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Experts: Expect A Wipeout For South African Miners

Lots of updates this week to recent stories. With Glencore upping a bid for Rio Tinto’s Australia coal assets, and Tanzanian police arresting dozens after villagers stormed gold mines belonging to troubled producer Acacia Mining.

But the biggest story going in mining continues to be South Africa. With credit experts Moody’s this week weighing in with a dire warning on the country’s new mining charter.

Moody’s said this past week that enhanced financial burdens under the new code will have a devastating impact on miners. With the ratings agency saying that increased taxes and local ownership requirements will almost certainly lead to a credit downgrade for a slew of South Africa’s biggest miners.

That reportedly includes South32, AngloGold Ashanti, Anglo American, Gold Fields and Sibanye Gold. And a credit cut for these firms couldn’t be coming at a worse time — with most of the firms already hovering at low credit ratings, after years of financial difficulty in the general sector, and specifically in South Africa.

In fact, a credit downgrade of even one notch would lower nearly all of these firms to junk status. With South32 likely to be the only investment-grade South Africa miner left — and that company is just barely hanging on, at one notch above junk.

Moody’s observed that the financial onslaught has already started for these firms — with $2.5 billion in equity value having been wiped out for the group of companies since the new charter was unveiled.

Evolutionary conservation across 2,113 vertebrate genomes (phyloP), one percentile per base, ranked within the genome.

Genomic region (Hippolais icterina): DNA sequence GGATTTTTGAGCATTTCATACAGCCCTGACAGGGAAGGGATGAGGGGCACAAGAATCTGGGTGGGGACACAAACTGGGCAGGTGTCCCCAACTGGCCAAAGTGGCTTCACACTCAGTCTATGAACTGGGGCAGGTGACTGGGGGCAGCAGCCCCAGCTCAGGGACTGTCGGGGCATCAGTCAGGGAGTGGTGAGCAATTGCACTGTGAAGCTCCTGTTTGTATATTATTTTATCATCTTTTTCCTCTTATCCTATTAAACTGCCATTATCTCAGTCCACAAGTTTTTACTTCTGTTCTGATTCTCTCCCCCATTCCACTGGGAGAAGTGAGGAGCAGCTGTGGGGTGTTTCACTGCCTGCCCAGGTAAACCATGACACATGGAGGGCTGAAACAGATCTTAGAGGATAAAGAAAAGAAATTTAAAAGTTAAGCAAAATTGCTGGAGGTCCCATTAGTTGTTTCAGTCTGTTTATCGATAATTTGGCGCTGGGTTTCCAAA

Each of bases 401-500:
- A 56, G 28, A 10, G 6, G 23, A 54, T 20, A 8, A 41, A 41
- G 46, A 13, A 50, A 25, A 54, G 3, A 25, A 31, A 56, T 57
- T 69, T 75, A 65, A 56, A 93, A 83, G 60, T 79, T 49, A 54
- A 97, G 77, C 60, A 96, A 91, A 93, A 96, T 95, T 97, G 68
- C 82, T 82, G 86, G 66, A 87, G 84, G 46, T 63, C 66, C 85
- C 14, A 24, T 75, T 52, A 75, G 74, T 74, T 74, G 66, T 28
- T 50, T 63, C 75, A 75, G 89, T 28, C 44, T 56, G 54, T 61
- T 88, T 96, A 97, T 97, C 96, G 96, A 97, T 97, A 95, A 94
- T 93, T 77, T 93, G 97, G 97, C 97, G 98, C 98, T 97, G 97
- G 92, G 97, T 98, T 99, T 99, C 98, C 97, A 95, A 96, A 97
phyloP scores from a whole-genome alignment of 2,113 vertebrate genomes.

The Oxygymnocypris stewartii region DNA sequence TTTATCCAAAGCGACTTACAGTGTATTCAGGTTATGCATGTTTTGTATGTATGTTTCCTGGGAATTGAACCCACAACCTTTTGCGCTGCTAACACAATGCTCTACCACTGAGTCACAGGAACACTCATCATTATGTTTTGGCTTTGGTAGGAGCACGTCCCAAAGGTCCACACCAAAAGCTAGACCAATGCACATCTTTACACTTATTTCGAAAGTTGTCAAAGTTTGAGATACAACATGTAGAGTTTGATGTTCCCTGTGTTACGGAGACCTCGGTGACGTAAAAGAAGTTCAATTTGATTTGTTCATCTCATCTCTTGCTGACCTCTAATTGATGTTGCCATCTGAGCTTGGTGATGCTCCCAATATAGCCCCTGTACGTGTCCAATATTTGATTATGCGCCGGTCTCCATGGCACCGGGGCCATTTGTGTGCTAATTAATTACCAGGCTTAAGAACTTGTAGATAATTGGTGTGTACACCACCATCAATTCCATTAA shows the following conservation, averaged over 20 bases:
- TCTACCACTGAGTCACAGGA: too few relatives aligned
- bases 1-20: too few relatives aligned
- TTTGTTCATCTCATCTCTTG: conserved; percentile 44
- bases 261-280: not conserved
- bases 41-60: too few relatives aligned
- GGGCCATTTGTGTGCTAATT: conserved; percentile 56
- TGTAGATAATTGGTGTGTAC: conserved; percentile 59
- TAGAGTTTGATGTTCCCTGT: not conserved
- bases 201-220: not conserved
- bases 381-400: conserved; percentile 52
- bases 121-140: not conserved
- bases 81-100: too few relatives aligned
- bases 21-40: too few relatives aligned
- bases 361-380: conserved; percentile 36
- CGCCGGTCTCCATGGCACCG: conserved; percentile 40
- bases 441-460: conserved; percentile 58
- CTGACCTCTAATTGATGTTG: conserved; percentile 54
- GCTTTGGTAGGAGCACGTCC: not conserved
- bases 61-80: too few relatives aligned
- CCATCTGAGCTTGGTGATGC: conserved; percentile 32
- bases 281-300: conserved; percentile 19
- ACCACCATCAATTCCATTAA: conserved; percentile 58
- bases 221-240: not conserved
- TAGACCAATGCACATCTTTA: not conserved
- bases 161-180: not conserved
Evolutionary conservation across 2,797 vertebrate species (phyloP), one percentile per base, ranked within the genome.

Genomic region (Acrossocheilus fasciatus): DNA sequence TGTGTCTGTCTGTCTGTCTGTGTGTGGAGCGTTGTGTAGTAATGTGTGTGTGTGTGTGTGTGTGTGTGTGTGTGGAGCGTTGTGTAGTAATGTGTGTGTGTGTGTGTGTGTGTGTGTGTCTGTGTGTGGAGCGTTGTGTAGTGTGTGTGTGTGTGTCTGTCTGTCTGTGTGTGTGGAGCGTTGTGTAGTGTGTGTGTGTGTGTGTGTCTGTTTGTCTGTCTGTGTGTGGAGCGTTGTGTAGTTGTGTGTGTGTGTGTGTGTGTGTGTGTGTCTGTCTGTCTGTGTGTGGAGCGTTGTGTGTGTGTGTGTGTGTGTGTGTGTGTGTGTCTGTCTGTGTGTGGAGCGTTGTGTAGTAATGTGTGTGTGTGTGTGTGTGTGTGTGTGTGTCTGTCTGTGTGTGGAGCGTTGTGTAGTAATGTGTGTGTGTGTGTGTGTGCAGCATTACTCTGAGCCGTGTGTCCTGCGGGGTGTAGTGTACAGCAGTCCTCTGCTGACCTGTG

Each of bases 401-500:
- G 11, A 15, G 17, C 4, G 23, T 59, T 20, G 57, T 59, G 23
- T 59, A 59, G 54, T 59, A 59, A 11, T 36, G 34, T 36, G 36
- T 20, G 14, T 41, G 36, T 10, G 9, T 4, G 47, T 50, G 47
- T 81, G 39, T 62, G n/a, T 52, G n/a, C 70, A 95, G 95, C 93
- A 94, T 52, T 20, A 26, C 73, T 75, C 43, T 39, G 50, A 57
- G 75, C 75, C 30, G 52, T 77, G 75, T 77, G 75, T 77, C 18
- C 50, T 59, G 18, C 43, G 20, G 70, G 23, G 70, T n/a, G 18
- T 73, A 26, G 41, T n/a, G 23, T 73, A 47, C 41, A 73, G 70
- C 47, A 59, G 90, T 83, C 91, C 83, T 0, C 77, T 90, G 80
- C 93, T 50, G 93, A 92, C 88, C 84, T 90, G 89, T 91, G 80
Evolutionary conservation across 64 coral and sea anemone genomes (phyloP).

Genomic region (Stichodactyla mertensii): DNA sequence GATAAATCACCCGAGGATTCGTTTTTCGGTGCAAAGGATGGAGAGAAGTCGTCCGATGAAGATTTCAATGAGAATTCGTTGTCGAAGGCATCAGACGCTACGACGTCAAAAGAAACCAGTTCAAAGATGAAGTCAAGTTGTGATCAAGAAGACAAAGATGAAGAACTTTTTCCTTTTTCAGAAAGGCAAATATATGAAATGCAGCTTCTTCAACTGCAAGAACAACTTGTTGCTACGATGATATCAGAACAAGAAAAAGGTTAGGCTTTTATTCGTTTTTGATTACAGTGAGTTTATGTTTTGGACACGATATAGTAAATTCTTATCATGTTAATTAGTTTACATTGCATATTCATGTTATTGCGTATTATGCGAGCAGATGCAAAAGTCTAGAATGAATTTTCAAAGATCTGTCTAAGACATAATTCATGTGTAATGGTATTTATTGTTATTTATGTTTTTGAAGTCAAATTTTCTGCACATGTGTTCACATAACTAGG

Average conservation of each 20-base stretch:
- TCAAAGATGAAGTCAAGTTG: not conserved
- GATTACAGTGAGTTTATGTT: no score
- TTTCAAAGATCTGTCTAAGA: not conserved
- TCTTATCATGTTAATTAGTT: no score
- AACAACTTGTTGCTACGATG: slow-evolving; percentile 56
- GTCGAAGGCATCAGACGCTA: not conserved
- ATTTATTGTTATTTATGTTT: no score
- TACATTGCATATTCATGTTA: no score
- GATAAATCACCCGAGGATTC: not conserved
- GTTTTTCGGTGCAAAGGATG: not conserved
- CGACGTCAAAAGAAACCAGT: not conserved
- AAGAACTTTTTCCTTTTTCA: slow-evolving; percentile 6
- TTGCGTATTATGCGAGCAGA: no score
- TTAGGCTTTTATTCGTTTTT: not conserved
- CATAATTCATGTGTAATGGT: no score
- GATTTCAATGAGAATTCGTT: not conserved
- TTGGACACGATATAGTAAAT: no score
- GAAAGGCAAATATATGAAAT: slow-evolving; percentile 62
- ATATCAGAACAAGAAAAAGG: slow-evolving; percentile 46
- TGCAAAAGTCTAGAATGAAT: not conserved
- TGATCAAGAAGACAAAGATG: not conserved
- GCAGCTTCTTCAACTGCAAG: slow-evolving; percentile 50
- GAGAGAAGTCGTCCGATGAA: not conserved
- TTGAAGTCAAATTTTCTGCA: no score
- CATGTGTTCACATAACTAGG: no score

And it’s not just cash flow where Moody’s says miners will suffer.

Under the new charter, development of greenfields resources will require miners to give away a steep 51 percent of project ownership to black empowerment groups. A move that Moody’s estimates will make development of many near-mine reserves unprofitable.

That in turn will force miners to downgrade those in-ground minerals from “reserves” to “resources”. Lowering mineable inventories, and reducing net present values of many mines and development projects.

All of which equals more awful news for South Africa’s mining sector. Watch for a coming battle in the courts, with the local chamber of mines proceeding with legal action to stop the new code. If that effort fails, we could see South Africa production — and financials for miners — take a quick and steep tumble.

Here’s to a storm coming.

By Dave Forest

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